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July 28, 2014 | NPR · Argentina says it cannot pay certain debts and will fall into default by July 31 if it can't come to an agreement with creditors. This would be Argentina's second default in 13 years.
 
July 28, 2014 | NPR · Even though Spain's economy is out of recession, youth unemployment has hit 57.7 percent. Economists say it could be years before jobs return. By then, many will have missed a decade or more of work.
 
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July 28, 2014 | NPR · To withstand their 9,300-mile migration, red knots feast on eggs from horseshoe crabs each spring in Delaware Bay. Scientists worry many crabs are starting to lay eggs before the birds can get there.
 

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July 28, 2014 | NPR · A new salvo has been fired in the fight over teacher tenure. A group led by former TV anchor Campbell Brown filed a complaint in New York state court, arguing that tenure laws are preventing the state from providing every child with the "sound, basic education" its constitution guarantees.
 
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July 28, 2014 | NPR · Why are so many low-income and minority kids getting second-class educations in the U.S.? That question is at the center of the heated debate about tenure protections and who gets them.
 
July 28, 2014 | NPR · Only one movie in July, Transformers: Age of Extinction, has broken the 100 million mark during its opening weekend. Box office receipts all summer have proven anemic. Paul Dergarabedian, a senior media analyst with RENTRAK, talks to Audie Cornish about the box office slump.
 

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July 26, 2014 | NPR · Hezbollah has been a longtime ally of Hamas, but during this most recent conflict between Israel and Gaza they've taken a sideline role. NPR's Scott Simon talks to the BBC's Kim Ghattas in Beirut.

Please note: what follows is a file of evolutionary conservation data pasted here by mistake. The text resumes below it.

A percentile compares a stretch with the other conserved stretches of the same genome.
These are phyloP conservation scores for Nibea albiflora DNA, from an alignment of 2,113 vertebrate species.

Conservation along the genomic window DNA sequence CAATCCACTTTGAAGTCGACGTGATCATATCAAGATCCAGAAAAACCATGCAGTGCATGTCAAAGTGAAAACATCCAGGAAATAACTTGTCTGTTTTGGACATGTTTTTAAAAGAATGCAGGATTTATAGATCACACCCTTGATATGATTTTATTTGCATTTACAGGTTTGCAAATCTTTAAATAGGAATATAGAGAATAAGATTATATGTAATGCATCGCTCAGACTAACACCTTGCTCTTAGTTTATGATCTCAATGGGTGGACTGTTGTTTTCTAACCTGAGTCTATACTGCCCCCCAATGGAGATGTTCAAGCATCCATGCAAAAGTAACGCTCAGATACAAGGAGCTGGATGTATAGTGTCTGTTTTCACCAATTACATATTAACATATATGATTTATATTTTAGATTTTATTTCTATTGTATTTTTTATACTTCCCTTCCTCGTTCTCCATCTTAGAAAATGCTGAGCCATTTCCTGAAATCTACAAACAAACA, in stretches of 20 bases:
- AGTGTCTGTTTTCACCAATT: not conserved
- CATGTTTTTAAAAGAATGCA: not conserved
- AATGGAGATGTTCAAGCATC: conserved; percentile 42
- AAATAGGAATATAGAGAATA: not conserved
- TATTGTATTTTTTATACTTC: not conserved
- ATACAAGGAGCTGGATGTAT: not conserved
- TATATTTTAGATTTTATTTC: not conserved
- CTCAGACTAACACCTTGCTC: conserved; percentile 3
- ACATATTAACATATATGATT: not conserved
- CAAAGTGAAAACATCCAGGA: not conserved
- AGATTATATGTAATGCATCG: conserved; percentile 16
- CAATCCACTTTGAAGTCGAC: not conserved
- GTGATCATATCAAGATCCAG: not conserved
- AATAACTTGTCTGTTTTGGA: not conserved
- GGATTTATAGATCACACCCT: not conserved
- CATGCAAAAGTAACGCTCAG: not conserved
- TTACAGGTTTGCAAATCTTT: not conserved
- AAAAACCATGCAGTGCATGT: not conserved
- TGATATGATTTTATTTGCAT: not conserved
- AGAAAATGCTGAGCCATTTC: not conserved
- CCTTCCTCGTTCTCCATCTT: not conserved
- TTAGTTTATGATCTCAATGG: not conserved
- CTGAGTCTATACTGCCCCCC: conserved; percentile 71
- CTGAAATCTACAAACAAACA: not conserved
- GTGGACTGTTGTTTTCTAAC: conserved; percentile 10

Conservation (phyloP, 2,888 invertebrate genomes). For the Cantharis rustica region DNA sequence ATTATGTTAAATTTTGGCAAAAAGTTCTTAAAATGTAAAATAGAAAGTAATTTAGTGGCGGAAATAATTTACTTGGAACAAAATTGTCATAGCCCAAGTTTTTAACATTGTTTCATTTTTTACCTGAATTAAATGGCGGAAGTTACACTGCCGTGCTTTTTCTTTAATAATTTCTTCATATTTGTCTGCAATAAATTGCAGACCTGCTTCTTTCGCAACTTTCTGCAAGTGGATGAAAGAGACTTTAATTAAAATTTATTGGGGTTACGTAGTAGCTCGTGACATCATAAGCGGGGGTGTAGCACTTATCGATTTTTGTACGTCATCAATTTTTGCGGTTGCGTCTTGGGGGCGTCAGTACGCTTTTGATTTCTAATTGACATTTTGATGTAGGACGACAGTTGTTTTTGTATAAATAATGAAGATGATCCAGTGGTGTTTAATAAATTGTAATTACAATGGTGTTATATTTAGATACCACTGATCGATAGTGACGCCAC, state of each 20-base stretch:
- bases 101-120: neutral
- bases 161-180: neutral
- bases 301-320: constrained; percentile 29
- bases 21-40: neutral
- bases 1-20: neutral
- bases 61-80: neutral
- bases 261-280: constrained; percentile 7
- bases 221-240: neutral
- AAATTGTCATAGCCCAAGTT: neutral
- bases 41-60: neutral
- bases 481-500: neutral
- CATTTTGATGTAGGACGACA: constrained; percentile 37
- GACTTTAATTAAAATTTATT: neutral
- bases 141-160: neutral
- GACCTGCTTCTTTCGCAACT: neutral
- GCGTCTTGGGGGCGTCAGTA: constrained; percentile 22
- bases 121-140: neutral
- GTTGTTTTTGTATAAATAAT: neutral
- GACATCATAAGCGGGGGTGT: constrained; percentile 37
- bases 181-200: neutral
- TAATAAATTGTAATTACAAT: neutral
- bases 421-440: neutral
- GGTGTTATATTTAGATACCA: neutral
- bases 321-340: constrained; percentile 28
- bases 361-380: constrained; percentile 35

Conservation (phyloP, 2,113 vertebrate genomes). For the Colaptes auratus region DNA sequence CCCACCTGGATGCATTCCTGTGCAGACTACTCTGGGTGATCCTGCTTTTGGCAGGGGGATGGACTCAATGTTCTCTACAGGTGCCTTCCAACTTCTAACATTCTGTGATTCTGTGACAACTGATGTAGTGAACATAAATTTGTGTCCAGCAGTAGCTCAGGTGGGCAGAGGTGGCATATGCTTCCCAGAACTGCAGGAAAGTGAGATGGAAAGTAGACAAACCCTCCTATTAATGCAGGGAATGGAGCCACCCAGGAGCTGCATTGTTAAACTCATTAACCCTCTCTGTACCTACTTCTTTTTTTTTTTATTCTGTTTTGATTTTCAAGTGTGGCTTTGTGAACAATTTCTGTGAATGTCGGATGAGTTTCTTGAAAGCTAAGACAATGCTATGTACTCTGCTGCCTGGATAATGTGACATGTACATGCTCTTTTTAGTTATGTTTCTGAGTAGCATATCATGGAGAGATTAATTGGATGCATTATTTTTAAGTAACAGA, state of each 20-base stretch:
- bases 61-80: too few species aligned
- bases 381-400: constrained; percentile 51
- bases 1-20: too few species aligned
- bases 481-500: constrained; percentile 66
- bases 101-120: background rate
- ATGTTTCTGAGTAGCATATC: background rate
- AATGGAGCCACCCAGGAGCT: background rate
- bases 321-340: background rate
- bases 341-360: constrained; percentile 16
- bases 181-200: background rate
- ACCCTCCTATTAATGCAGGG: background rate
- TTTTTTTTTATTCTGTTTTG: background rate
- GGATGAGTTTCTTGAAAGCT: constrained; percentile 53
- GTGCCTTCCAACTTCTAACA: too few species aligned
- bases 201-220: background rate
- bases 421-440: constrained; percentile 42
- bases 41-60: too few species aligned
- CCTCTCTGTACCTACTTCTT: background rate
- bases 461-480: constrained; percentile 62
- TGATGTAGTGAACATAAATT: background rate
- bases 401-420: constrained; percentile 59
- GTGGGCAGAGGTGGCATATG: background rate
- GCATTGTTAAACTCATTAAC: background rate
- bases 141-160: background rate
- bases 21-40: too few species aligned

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July 27, 2014 | NPR · Fighting in Ukraine near the crash site of Malaysia Airlines Flight MH17 has international investigators staying away. NPR's Arun Rath talks with OSCE's Michael Bociurkiw about the investigation.
 

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Religion and science

Nov 9, 2012 — In Proof Of Heaven, Dr. Eben Alexander recounts his near-death experience. It appears at No. 3.
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Jan 12, 2012 — Whether it's creationism vs. evolution, miracles vs. magic tricks, or faith vs. fact, religion and science have long been pitted against one another. But in a new book, Where the Conflict Really Lies, philosopher Alvin Plantinga argues that religion and science share more common ground than you might think. He discusses the book with NPR's Rachel Martin.
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Dec 15, 2010 — Dr. Andrew Newberg has scanned the brains of praying nuns, chanting Sikhs and meditating Buddhists in an effort to address life's burning questions: Who are we? What's the meaning of life? What does it mean to be religious?
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Nov 3, 2010 — When Raymond Khoury reads humor, he wants it to be about something. He recommends three seriously funny reads — about the war in Iraq, the decay of fiction and the questions of science — that address 21st century troubles with razor-sharp wit.
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Dec 17, 2009 — NPR religion correspondent Barbara Bradley Hagerty investigates the intersection of science and faith in her new book, Fingerprints of God. She researched everything from the brain functions of Buddhist monks, to the effectiveness of prayer to heal the sick.
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May 17, 2009 — Excerpt
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May 17, 2009 — Excerpt
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